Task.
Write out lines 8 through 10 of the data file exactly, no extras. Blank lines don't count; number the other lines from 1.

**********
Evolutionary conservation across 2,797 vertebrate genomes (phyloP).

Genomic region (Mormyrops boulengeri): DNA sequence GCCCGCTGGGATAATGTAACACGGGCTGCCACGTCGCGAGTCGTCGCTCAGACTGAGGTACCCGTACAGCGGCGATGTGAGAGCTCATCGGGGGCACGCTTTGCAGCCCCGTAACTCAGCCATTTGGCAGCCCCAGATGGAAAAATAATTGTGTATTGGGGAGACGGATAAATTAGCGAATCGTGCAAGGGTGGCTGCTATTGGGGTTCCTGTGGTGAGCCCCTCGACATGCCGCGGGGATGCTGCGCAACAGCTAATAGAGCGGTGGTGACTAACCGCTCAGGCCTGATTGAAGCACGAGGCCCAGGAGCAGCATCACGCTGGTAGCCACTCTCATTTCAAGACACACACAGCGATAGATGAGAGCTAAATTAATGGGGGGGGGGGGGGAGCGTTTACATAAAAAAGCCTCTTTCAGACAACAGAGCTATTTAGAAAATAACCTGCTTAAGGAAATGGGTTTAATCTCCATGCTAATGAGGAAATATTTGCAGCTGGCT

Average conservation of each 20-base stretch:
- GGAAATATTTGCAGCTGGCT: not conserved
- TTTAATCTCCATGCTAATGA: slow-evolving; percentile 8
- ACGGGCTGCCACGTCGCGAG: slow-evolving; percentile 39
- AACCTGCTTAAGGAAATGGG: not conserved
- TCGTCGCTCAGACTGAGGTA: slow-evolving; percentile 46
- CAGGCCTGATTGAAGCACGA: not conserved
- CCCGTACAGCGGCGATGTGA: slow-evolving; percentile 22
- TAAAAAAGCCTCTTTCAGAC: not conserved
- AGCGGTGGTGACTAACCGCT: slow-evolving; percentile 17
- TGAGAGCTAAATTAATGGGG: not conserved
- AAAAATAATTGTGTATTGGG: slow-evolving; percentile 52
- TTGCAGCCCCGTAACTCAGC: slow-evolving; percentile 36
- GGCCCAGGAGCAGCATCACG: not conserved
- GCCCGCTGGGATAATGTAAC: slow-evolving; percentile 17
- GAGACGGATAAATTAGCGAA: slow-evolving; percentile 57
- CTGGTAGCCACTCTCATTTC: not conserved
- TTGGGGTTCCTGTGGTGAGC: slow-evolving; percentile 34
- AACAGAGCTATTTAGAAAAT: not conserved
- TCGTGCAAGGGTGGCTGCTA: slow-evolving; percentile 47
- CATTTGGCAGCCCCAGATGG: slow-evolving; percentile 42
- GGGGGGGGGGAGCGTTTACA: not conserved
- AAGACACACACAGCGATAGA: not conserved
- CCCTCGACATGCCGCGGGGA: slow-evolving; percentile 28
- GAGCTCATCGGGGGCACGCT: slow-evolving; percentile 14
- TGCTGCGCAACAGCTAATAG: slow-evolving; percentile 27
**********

- TCGTCGCTCAGACTGAGGTA: slow-evolving; percentile 46
- CAGGCCTGATTGAAGCACGA: not conserved
- CCCGTACAGCGGCGATGTGA: slow-evolving; percentile 22